While she has long demonstrated a commitment to serving students of diverse backgrounds, she has spent the last two years intensively incorporating anti-racist pedagogies and culturally relevant teaching into her courses.
Associate professor of mechanical engineering, College of Engineering
Daly is known for making the field of engineering more welcoming to a wide range of students who want to solve important problems faced by people around the world.
Women and students with non-majority identities in particular seek out her courses because they unite training in technical engineering with opportunities to develop a skillset that emphasizes creativity and socially engaged design, according to the description of her work.
“Through a deeper understanding of people and context, students in her classes learn to build engineering solutions that successfully meet people’s needs,” her work description reads.
As someone who conducts empirical research on engineering education methods and tools, Daly has been able to document the effectiveness of her active, collaborative and inclusive learning approaches, encouraging their adoption by other faculty at U-M and beyond.
For instance, her 77 Design Heuristics tool, which greatly increases the quantity, diversity and quality of students’ design ideas, is used across campus in the Penny W. Stamps School of Art & Design, the School of Information and the Stephen M. Ross School of Business, and by other national and international engineering education programs.
Priti R. Shah
Professor of psychology, LSA; of information, School of Information; and of educational psychology, School of Education
Shah has earned several accolades for her teaching and mentoring. Her course Psychological Perspectives on the College Experience introduces first-year students to different methods of social science research. Students read empirical studies and review articles about topics that will help them make the most of their years at U-M, such as the effect of sleep on grades.
None of Shah’s courses use textbooks. Instead, she selects scholarly and popular publications that showcase current work and support deeper thinking about material.
“Her students are always actively engaged in learning, whether responding to clicker questions in large lectures or developing presentation skills in smaller seminars,” her work description reads.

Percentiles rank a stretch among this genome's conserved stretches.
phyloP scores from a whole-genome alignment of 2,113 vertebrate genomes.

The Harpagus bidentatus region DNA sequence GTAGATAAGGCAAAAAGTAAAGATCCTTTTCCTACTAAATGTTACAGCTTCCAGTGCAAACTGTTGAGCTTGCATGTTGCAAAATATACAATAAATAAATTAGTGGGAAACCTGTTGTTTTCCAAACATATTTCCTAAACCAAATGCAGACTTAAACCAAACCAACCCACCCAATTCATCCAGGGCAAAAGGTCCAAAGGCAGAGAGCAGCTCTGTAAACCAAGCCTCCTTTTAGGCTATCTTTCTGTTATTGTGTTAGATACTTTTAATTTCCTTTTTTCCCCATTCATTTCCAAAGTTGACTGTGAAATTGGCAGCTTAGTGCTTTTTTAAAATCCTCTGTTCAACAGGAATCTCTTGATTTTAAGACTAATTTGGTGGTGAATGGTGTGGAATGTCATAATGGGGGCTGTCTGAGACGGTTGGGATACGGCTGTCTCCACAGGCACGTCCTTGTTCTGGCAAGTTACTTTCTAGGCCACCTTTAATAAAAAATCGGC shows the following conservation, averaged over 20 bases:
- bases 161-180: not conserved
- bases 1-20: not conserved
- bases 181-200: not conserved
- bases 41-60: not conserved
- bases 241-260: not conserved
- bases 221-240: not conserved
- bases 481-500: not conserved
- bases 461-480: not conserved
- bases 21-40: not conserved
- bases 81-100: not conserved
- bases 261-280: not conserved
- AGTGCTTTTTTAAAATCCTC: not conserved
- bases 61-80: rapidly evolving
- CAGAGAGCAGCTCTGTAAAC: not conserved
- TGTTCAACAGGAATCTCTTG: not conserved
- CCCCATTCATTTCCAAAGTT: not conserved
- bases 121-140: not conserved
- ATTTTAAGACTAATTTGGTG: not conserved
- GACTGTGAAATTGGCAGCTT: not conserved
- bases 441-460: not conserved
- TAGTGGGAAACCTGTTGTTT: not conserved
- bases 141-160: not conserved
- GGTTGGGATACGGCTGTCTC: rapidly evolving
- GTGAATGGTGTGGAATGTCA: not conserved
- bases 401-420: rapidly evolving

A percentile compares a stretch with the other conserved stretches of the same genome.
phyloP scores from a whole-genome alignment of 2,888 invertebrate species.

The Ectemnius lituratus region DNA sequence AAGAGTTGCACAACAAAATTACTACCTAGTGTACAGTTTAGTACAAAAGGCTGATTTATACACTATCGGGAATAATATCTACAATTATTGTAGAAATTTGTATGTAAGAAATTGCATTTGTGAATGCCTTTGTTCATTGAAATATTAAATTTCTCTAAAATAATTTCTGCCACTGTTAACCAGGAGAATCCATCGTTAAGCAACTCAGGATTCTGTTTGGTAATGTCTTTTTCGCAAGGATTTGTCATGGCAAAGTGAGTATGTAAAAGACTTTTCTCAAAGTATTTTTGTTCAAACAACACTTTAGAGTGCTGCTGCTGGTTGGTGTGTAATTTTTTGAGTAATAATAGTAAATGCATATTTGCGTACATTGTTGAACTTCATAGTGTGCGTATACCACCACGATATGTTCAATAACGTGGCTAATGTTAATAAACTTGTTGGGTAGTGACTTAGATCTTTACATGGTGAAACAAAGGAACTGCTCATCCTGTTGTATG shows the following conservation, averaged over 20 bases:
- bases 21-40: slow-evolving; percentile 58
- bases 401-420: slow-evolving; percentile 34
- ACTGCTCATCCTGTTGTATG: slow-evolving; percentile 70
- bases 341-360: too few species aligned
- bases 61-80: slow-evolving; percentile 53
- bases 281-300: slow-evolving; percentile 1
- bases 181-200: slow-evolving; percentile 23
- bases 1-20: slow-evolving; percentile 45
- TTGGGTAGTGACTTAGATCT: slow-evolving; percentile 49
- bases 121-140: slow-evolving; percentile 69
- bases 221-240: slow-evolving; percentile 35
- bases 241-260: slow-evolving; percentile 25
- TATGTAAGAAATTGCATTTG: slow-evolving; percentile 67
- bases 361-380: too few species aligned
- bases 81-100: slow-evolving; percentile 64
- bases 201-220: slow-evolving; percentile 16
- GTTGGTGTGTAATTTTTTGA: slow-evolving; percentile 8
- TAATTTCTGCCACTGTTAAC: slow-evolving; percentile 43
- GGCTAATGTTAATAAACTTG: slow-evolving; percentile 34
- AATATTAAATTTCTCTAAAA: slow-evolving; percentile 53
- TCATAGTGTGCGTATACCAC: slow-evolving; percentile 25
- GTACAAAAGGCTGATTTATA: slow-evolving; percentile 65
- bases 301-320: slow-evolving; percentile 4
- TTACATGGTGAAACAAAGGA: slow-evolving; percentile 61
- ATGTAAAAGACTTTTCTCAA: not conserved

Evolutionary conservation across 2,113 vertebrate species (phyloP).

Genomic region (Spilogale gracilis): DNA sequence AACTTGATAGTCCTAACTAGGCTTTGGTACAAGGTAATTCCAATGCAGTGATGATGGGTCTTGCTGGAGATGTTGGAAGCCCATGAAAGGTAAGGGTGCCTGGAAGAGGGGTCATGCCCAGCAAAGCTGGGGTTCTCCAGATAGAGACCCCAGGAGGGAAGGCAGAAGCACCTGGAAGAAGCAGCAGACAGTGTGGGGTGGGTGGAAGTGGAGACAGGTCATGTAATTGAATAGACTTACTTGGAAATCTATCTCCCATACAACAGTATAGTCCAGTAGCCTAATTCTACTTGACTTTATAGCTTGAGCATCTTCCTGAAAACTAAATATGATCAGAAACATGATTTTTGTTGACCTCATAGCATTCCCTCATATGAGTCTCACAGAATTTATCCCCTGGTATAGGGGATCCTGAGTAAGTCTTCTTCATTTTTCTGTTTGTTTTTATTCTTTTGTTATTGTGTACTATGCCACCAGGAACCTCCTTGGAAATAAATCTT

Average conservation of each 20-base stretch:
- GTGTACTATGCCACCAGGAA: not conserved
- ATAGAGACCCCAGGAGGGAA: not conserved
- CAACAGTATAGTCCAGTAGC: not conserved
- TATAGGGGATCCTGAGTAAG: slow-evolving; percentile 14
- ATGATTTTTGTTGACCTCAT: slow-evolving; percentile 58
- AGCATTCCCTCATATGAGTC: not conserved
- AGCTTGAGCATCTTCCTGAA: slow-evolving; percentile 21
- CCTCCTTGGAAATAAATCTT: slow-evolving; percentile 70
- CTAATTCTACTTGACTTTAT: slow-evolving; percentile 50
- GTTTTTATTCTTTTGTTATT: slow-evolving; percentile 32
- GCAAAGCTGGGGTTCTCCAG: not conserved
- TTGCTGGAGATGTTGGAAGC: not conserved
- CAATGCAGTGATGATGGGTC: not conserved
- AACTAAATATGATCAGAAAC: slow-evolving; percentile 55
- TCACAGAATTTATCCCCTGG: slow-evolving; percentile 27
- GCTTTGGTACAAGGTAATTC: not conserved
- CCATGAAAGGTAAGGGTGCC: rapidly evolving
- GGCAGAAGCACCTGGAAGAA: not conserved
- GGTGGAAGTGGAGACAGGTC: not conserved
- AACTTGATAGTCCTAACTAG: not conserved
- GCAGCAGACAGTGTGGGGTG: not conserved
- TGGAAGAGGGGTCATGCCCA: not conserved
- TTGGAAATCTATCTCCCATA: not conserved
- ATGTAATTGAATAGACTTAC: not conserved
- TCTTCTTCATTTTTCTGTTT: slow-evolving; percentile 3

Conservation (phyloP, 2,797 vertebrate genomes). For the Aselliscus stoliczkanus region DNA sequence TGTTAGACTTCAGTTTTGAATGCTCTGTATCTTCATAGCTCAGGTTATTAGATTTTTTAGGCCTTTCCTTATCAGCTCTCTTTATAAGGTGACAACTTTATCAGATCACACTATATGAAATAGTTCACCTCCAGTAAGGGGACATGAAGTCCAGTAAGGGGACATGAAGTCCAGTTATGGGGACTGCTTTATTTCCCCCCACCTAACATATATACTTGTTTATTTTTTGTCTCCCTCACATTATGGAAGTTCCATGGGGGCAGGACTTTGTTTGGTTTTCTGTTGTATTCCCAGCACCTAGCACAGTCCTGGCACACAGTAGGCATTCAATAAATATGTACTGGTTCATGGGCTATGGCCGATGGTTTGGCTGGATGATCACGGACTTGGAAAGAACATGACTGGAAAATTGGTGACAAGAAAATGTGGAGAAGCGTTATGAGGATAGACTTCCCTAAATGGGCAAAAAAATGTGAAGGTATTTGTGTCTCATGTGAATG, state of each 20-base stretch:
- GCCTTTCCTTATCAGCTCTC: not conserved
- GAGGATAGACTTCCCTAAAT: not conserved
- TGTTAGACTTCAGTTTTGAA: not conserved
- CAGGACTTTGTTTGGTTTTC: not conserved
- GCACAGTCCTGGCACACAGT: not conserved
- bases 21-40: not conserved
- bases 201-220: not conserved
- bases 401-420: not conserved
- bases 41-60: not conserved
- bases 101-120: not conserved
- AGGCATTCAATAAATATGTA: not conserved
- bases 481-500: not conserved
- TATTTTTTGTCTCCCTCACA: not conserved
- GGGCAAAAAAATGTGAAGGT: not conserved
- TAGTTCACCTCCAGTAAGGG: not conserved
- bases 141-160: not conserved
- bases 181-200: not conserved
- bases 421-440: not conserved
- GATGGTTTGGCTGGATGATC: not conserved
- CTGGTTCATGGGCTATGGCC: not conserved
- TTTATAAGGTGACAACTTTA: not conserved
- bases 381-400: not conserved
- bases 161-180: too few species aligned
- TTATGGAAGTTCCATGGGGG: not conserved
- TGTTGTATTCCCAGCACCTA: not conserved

After observing a lack of diversity among students while directing the psychology honors program, Shah created the STAR (Students Tackling Advanced Research) program. STAR acquaints 28-30 students each year with the real-world impact of psychology research. This includes workshops and tools that involve undergraduates in the research process, as well as one-on-one mentoring from Ph.D. students.
Amy K. Stillman
Professor of American culture, LSA; and of musicology, School of Music, Theatre & Dance
Stillman’s courses focus on Asian and Pacific Islander American cultural performances, media representations and Indigenous music and dance forms, particularly those of Hawaii.
Bridging scholarship and performance, she meets students at their points of interest and passion, bringing them through the study of a field specifically through their experience of performance.
Stillman has won two Grammy Awards and is considered a world authority on hula, according to her work description.
She has developed signature courses that draw students from STEM disciplines, as well as the arts and humanities. For example, in The Hula students combine dance with reflective journaling and study Hawaiian-language meles (songs and poetic texts) as they build toward a live performance. In the process, they learn how the hula tradition enacts cultural knowledge and stereotypes through bodies, as well as minds.
The ethnic studies minor that Stillman designed in 2003 has served as a model for all other minors in the department, and the Asian and Pacific Islander American Studies Program at U-M has been emulated across the country.